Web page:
“Palladium” is the codename for an evolutionary set of features for the Microsoft® Windows® operating system. When combined with a new breed of hardware and applications, these features will give individuals and groups of users greater data security, personal privacy, and system integrity. In addition, Palladium will offer enterprise customers significant new benefits for network security and content protection.
Although now available as the WRMS, the basic concept in the implementation and functionality of the system remains more or less the same. Integrating hardware and software platforms to incorporate and embed ‘trust’ in the computing environment. The mechanism of working of the concept is widely published and available on the Internet. A Google [www.google.com] search with strings that include ‘TCPA, Palladium, WRMS, DRM’ etc throws up relevant results. The TCPA website itself has a brochure that documents the proposed system. Ross Anderson has compiled a detailed FAQ that addresses among other things the implications of the system. A PCQuest[February 2003] feature article, available at www.pcquest.com also explains how Palladium works. It is noteworthy that MSFT have now rejected the proposed codename of Palladium and have packaged some features of the same within WRMS. How does Palladium work ?

Even though it will not be recognized as Palladium as such, the article uses the term in a generic way to indicate Trust-based Computing scenarios as envisaged by TCPA and MSFT.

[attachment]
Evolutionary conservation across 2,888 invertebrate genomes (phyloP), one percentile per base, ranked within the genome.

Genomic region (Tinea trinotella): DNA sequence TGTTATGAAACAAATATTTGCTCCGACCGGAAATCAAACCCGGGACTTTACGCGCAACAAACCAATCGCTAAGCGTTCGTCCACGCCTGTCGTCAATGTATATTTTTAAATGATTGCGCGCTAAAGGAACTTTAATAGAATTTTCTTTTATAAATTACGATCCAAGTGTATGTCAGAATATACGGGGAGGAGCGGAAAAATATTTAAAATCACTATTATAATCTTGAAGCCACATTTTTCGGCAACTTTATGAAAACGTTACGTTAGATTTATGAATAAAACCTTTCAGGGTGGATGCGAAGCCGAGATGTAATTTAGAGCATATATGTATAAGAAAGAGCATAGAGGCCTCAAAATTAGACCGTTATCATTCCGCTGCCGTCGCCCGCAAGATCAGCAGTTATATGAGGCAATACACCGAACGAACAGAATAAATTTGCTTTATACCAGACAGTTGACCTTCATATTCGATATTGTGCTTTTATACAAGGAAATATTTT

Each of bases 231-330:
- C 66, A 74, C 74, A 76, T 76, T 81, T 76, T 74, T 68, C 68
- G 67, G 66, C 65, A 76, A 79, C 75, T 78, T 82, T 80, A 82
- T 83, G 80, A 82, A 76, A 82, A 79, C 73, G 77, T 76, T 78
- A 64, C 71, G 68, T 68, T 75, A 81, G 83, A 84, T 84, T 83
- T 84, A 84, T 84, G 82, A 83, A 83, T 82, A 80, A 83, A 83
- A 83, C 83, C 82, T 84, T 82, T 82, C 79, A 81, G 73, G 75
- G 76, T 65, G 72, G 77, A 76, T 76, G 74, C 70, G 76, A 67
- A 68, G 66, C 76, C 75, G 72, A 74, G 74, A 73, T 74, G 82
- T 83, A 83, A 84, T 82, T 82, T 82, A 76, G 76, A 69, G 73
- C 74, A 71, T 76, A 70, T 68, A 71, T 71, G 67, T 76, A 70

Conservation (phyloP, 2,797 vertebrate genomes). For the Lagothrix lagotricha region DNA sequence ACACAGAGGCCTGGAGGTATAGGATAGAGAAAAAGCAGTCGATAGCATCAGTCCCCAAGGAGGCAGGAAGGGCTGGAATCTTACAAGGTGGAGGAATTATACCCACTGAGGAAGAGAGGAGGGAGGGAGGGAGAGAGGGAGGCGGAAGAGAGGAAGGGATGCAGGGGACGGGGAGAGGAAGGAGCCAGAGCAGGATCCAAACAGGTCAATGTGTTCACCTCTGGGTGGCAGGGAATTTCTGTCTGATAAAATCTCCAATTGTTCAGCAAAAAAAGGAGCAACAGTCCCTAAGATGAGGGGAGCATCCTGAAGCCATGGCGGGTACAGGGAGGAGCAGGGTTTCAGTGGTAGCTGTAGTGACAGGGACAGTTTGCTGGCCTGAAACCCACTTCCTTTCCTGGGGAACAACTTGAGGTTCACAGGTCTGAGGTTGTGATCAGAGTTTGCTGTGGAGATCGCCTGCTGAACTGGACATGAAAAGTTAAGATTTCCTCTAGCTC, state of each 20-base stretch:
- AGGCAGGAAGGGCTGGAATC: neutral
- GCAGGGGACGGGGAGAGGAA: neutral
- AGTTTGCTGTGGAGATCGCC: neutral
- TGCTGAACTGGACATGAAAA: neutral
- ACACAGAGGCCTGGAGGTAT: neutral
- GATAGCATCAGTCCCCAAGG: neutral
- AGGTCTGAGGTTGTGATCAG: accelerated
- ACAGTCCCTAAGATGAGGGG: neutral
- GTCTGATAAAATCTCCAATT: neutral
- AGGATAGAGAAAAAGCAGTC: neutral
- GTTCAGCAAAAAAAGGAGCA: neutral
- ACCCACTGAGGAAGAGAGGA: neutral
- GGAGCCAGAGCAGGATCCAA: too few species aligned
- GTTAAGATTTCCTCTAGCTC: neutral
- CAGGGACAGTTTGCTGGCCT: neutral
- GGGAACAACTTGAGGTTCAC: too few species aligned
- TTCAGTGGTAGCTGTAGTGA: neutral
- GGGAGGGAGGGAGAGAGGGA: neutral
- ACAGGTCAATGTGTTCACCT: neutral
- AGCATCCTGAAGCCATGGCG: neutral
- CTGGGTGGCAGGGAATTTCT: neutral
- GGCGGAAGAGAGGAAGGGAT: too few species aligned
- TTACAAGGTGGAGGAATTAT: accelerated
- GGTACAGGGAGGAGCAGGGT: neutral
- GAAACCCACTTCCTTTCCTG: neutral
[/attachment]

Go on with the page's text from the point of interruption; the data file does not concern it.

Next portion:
Palladium is based on a “closed-sphere-of-trust” [that] binds data or a service to both a set of users (logon) and to a set of acceptable applications.

Functionally dependent upon the concept of a Trusted Operating Root (TOR), the TOR does not simply open the vault/application domain; the TOR will only open a particular vault, and only for a small list of applications, that have been authenticated at a prior level. Being based on the strategy of ‘enhancements’ to the existing OS platforms from MSFT, it acts as a sandbox for interaction between ‘trusted applications’ and the system so as to prevent information leakage and aggressive and intrusive trespass. Although some commentators seems to find a similarity with the model of the JavaVM , Palladium is related to it only by means of the sandbox-ing concept. The MSFT whitepaper itself mentions that current non-Palladium software applications will find such a feature of no use unless a “Trusted Agent.” Component is incorporated.
Even within the TCPA, it is of the belief that the Palladium system is more aimed at DRM than TCPA. And certainly with its overt emphasis on ‘rogue software’ and insistence of ‘security agents’, it is MSFT’s strategic business push towards enforcing digital rights.